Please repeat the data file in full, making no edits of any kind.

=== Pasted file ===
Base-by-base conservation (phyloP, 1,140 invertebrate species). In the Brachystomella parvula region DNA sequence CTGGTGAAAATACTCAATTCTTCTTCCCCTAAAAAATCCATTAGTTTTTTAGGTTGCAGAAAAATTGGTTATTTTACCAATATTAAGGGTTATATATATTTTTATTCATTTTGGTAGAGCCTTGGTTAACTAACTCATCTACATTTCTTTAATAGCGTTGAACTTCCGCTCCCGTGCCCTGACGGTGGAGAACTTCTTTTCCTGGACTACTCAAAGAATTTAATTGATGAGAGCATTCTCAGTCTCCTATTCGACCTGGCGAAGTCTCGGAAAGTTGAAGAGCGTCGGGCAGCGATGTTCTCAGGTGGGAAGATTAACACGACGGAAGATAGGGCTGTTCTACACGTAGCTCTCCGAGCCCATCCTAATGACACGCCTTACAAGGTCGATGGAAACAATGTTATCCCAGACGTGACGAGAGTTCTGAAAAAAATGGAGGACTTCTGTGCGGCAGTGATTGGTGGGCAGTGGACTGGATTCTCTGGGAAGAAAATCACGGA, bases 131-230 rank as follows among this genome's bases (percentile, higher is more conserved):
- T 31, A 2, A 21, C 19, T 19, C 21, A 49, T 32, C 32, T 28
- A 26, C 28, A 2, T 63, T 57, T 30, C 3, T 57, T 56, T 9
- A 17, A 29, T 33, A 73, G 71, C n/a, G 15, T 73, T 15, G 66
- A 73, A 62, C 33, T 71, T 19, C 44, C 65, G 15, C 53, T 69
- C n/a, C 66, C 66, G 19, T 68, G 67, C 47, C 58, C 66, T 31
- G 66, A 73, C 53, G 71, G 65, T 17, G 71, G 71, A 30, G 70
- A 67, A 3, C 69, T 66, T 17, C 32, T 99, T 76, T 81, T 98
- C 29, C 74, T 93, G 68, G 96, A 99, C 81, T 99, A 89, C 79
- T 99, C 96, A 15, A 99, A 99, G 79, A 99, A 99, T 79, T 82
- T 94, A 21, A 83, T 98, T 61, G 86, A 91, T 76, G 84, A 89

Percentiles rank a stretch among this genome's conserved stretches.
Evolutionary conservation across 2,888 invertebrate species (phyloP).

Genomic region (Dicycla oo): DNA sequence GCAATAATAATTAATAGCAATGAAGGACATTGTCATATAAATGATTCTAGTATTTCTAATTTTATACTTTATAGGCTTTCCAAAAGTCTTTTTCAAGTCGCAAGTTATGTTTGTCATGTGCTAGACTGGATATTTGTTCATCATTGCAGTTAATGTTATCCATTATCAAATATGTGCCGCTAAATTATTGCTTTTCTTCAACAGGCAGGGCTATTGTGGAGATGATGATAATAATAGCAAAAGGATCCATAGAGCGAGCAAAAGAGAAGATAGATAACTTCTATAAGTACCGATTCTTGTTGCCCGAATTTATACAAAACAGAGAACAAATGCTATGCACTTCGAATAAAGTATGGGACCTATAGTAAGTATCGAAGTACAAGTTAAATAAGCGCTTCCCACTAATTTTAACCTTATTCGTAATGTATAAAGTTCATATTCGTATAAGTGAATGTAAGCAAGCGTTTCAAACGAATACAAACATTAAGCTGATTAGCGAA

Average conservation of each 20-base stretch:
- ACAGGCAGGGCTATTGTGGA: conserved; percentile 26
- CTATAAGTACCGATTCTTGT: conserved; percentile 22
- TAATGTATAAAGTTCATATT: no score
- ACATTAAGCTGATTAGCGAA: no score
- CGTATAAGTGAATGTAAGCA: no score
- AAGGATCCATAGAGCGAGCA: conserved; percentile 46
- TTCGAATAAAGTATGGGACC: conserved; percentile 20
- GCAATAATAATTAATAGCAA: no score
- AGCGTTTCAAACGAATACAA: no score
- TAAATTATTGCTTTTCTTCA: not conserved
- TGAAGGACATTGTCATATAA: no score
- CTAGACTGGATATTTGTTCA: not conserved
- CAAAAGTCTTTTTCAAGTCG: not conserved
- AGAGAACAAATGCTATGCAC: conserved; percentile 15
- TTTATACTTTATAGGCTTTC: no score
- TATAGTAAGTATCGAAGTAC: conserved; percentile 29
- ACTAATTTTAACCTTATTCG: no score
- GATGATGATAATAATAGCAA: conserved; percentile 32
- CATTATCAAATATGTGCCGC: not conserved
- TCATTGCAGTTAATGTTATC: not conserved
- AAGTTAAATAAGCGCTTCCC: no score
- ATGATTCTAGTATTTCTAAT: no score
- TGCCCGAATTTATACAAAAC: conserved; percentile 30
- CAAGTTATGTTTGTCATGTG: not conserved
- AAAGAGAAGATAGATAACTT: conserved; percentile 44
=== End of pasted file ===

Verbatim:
Base-by-base conservation (phyloP, 1,140 invertebrate species). In the Brachystomella parvula region DNA sequence CTGGTGAAAATACTCAATTCTTCTTCCCCTAAAAAATCCATTAGTTTTTTAGGTTGCAGAAAAATTGGTTATTTTACCAATATTAAGGGTTATATATATTTTTATTCATTTTGGTAGAGCCTTGGTTAACTAACTCATCTACATTTCTTTAATAGCGTTGAACTTCCGCTCCCGTGCCCTGACGGTGGAGAACTTCTTTTCCTGGACTACTCAAAGAATTTAATTGATGAGAGCATTCTCAGTCTCCTATTCGACCTGGCGAAGTCTCGGAAAGTTGAAGAGCGTCGGGCAGCGATGTTCTCAGGTGGGAAGATTAACACGACGGAAGATAGGGCTGTTCTACACGTAGCTCTCCGAGCCCATCCTAATGACACGCCTTACAAGGTCGATGGAAACAATGTTATCCCAGACGTGACGAGAGTTCTGAAAAAAATGGAGGACTTCTGTGCGGCAGTGATTGGTGGGCAGTGGACTGGATTCTCTGGGAAGAAAATCACGGA, bases 131-230 rank as follows among this genome's bases (percentile, higher is more conserved):
- T 31, A 2, A 21, C 19, T 19, C 21, A 49, T 32, C 32, T 28
- A 26, C 28, A 2, T 63, T 57, T 30, C 3, T 57, T 56, T 9
- A 17, A 29, T 33, A 73, G 71, C n/a, G 15, T 73, T 15, G 66
- A 73, A 62, C 33, T 71, T 19, C 44, C 65, G 15, C 53, T 69
- C n/a, C 66, C 66, G 19, T 68, G 67, C 47, C 58, C 66, T 31
- G 66, A 73, C 53, G 71, G 65, T 17, G 71, G 71, A 30, G 70
- A 67, A 3, C 69, T 66, T 17, C 32, T 99, T 76, T 81, T 98
- C 29, C 74, T 93, G 68, G 96, A 99, C 81, T 99, A 89, C 79
- T 99, C 96, A 15, A 99, A 99, G 79, A 99, A 99, T 79, T 82
- T 94, A 21, A 83, T 98, T 61, G 86, A 91, T 76, G 84, A 89

Percentiles rank a stretch among this genome's conserved stretches.
Evolutionary conservation across 2,888 invertebrate species (phyloP).

Genomic region (Dicycla oo): DNA sequence GCAATAATAATTAATAGCAATGAAGGACATTGTCATATAAATGATTCTAGTATTTCTAATTTTATACTTTATAGGCTTTCCAAAAGTCTTTTTCAAGTCGCAAGTTATGTTTGTCATGTGCTAGACTGGATATTTGTTCATCATTGCAGTTAATGTTATCCATTATCAAATATGTGCCGCTAAATTATTGCTTTTCTTCAACAGGCAGGGCTATTGTGGAGATGATGATAATAATAGCAAAAGGATCCATAGAGCGAGCAAAAGAGAAGATAGATAACTTCTATAAGTACCGATTCTTGTTGCCCGAATTTATACAAAACAGAGAACAAATGCTATGCACTTCGAATAAAGTATGGGACCTATAGTAAGTATCGAAGTACAAGTTAAATAAGCGCTTCCCACTAATTTTAACCTTATTCGTAATGTATAAAGTTCATATTCGTATAAGTGAATGTAAGCAAGCGTTTCAAACGAATACAAACATTAAGCTGATTAGCGAA

Average conservation of each 20-base stretch:
- ACAGGCAGGGCTATTGTGGA: conserved; percentile 26
- CTATAAGTACCGATTCTTGT: conserved; percentile 22
- TAATGTATAAAGTTCATATT: no score
- ACATTAAGCTGATTAGCGAA: no score
- CGTATAAGTGAATGTAAGCA: no score
- AAGGATCCATAGAGCGAGCA: conserved; percentile 46
- TTCGAATAAAGTATGGGACC: conserved; percentile 20
- GCAATAATAATTAATAGCAA: no score
- AGCGTTTCAAACGAATACAA: no score
- TAAATTATTGCTTTTCTTCA: not conserved
- TGAAGGACATTGTCATATAA: no score
- CTAGACTGGATATTTGTTCA: not conserved
- CAAAAGTCTTTTTCAAGTCG: not conserved
- AGAGAACAAATGCTATGCAC: conserved; percentile 15
- TTTATACTTTATAGGCTTTC: no score
- TATAGTAAGTATCGAAGTAC: conserved; percentile 29
- ACTAATTTTAACCTTATTCG: no score
- GATGATGATAATAATAGCAA: conserved; percentile 32
- CATTATCAAATATGTGCCGC: not conserved
- TCATTGCAGTTAATGTTATC: not conserved
- AAGTTAAATAAGCGCTTCCC: no score
- ATGATTCTAGTATTTCTAAT: no score
- TGCCCGAATTTATACAAAAC: conserved; percentile 30
- CAAGTTATGTTTGTCATGTG: not conserved
- AAAGAGAAGATAGATAACTT: conserved; percentile 44